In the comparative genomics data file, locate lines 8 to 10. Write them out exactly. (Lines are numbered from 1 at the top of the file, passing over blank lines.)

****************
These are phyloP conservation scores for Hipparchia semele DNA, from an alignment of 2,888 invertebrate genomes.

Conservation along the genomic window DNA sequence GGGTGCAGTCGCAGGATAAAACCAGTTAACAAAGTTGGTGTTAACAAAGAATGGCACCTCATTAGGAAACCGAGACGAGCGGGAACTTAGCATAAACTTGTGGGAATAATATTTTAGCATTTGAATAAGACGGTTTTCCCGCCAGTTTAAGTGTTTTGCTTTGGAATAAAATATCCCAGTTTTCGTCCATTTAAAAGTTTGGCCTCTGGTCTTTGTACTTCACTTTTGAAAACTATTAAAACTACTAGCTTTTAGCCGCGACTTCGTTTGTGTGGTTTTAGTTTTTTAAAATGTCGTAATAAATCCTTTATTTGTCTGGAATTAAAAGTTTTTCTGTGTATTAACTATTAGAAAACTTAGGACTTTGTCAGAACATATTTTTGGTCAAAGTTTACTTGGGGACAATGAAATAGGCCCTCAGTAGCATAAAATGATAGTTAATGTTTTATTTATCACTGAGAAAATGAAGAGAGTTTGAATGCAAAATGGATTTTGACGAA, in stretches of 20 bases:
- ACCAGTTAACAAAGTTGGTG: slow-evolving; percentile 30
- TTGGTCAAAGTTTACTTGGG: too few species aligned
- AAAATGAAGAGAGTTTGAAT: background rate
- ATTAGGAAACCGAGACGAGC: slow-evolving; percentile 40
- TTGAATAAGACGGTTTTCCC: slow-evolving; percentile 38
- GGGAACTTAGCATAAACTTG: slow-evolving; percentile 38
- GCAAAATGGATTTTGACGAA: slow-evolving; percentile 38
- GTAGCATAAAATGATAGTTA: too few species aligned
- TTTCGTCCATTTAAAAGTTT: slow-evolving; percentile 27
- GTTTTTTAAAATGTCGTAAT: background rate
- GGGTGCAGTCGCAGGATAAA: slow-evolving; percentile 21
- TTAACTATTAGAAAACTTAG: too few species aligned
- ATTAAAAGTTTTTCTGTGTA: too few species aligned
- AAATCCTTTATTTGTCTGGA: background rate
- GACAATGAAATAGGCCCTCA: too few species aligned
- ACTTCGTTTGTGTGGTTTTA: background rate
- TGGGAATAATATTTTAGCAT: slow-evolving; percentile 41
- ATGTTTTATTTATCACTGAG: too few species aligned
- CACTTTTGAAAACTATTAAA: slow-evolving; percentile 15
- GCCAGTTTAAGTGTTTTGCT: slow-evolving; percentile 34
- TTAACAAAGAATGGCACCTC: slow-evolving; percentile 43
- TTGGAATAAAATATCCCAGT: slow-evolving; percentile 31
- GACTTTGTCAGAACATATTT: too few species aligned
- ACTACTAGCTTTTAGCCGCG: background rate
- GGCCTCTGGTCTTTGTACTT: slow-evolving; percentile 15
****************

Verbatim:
- GGGAACTTAGCATAAACTTG: slow-evolving; percentile 38
- GCAAAATGGATTTTGACGAA: slow-evolving; percentile 38
- GTAGCATAAAATGATAGTTA: too few species aligned